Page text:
To the Congress of the United States:
I am pleased to transmit herewith to the Congress the Nineteenth Annual Report of the President of the United States on the Trade Agreements Program. This report covers calendar year 1974.
The world economy in 1974 was characterized by deepening stresses and strains caused by persistent inflation, a downturn in economic activity, structural dislocations in the wake of the oil crises, high rates of unemployment, and widespread uncertainty as to the future. In such circumstances, most governments faced strong pressures to adopt unilateral restrictions on imports, to promote their export earnings and to secure access to essential supplies.
Fortunately, most governments have not forgotten the costly lessons of the nationalistic, go-it-alone policies and ensuing trade wars of the 1930s. With economic wisdom and political courage, the world's industrialized countries have in large part held the line against the proponents of short-sighted solutions involving unilateral measures restricting and distorting trade and competitive currency devaluations. Moreover, recognizing the need for positive, cooperative approaches, most of the world's trading nations joined in technical preparatory work for far-reaching multilateral negotiations to reduce trade barriers, as had been agreed to by over 100 countries in September, 1973. By the end of 1974, this preparatory groundwork was largely completed.
Passage of the Trade Act of 1974 last December opened the way for the multilateral trade talks to move into the negotiating stage in February, 1975. Countries accounting for most of the world's trade are participating in negotiations which will include all types of tariff and nontariff barriers that affect agricultural as well as industrial trade. Both developed and developing countries expect major benefits from the results.
When these negotiations were launched in 1973 at a Ministerial-level meeting in Tokyo, the objective was to achieve the "expansion and even greater liberalization of world trade and improvement in the standard of living and welfare of the people of the world." This commitment has been reaffirmed in recent meetings of the Trade Negotiations Committee in Geneva. The spirit of cooperation offers hope for broad and significant results.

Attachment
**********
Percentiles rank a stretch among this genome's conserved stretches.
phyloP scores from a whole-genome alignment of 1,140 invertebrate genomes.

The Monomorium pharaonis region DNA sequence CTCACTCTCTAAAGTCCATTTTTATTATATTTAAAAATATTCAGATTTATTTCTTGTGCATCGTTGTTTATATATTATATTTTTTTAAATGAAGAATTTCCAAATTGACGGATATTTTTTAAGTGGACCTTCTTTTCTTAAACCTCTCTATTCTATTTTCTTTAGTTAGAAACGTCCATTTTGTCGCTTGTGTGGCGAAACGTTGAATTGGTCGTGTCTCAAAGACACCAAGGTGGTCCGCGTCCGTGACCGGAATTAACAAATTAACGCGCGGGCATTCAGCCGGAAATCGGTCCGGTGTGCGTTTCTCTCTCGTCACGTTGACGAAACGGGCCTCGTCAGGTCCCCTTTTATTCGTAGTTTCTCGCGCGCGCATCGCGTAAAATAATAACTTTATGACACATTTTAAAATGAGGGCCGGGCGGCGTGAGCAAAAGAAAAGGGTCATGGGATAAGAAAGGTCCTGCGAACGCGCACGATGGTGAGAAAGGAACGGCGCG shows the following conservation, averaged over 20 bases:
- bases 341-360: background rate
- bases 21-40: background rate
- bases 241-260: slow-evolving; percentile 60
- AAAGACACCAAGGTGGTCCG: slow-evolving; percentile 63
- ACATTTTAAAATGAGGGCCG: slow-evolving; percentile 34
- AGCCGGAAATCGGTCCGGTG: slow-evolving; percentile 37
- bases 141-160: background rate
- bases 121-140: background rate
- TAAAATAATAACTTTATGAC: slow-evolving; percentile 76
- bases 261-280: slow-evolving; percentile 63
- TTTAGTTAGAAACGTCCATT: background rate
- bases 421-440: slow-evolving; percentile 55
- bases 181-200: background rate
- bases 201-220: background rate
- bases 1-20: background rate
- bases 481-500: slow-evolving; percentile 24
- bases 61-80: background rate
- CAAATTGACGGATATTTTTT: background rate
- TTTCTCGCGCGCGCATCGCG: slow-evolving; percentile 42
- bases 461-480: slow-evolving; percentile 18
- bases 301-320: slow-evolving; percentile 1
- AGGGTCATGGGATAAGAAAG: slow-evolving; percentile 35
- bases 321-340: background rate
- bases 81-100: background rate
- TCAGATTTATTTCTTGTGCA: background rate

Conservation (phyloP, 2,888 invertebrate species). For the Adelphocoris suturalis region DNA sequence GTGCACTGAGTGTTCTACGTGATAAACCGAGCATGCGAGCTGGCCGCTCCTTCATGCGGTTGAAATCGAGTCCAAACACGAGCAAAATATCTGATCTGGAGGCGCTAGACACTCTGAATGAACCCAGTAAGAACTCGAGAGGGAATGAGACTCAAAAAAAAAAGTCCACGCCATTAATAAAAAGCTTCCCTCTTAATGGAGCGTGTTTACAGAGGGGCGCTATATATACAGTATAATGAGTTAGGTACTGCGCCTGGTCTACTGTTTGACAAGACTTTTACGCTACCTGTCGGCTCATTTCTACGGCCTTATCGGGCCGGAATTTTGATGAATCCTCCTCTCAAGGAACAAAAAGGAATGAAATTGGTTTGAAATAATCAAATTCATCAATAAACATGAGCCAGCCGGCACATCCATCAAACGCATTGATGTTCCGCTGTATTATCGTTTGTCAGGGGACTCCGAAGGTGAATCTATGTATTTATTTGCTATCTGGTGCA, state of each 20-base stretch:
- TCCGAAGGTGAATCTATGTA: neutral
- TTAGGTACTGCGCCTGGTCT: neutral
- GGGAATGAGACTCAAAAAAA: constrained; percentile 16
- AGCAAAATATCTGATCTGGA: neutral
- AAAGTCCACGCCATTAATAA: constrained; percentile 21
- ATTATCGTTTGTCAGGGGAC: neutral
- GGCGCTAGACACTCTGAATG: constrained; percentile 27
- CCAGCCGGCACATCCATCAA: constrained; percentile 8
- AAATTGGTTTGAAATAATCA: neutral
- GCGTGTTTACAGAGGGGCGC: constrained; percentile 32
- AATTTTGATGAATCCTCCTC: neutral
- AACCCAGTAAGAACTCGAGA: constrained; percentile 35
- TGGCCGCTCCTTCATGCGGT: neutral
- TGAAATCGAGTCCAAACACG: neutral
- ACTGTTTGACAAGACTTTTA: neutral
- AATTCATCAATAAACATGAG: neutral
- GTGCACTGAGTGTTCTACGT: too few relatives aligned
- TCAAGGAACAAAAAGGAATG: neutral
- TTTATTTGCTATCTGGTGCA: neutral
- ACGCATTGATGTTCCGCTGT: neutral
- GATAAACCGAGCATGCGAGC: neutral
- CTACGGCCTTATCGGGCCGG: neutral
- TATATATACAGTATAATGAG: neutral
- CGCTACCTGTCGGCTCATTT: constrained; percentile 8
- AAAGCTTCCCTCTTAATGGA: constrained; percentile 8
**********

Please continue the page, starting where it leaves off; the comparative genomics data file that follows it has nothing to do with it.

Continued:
The mandate given the President in the new trade legislation will enable the United States to play a leading role in these multilateral negotiations. Our position will be strengthened, moreover, by the close working arrangements which have been established between the Executive Branch and the Congress. Under these arrangements, representatives of the Congress have an important voice in U.S. policies and are participating fully in the negotiating sessions.
U.S. negotiators will also have the benefit of far more extensive advice from the public sector than in the past. Public hearings by the International Trade Commission are in progress. Hearings by the Executive Branch will open soon. Advisory committees, made up of a cross-section of the public interest and agriculture, industry, labor and consumer groups involved, will provide input for the U.S. negotiating effort at both the policy and technical levels.
The Trade Act, like the earlier Declaration of Tokyo, recognizes the importance of providing fair and reasonable market access to products exported by developing countries. As one step toward this objective, the Act provides for the granting of temporary generalized tariff preferences to such countries. The mandatory procedural steps for establishing the preference system have been initiated. When the system is in operation later this year, it will offer substantial benefits to many developing countries.
I am hopeful that, as implementation moves forward, the Congress will provide the necessary authority to include other developing countries through waiver of those restrictions of the Trade Act that are incompatible with our national interest and to which a number of countries have voiced strong objections.
At the same time, in signing the Trade Act on January 3, 1975, I expressed reservations about the wisdom of one of its provisions relating to restrictions on trade with the Soviet Union which led the U.S.S.R. to repudiate its 1972 trade agreement with the United States. This action by the Soviet Union constitutes an unfortunate setback to normalization of our economic relations with that country. In a spirit of cooperation with the Congress, I am hopeful that a solution to this problem can be found.
In light of the serious economic problems in the United States and elsewhere in the world today, efforts to preserve and build upon past gains in the trade field are now more urgent and imperative than ever. A more open, fair, and nondiscriminatory system, providing access to both markets and supplies, can give a vital stimulus to economic recovery, increased employment, and sound growth both in the United States and in the world economy. Congress has provided the mandate for the United States to move forward toward these objectives in cooperation with other nations. It is my intention to carry out this mandate fully and expeditiously, in the interests of the health of the American economy and the strengthening of harmonious and mutually beneficial economic relations among all countries of the world.
GERALD R. FORD
The White House,
May 1, 1975.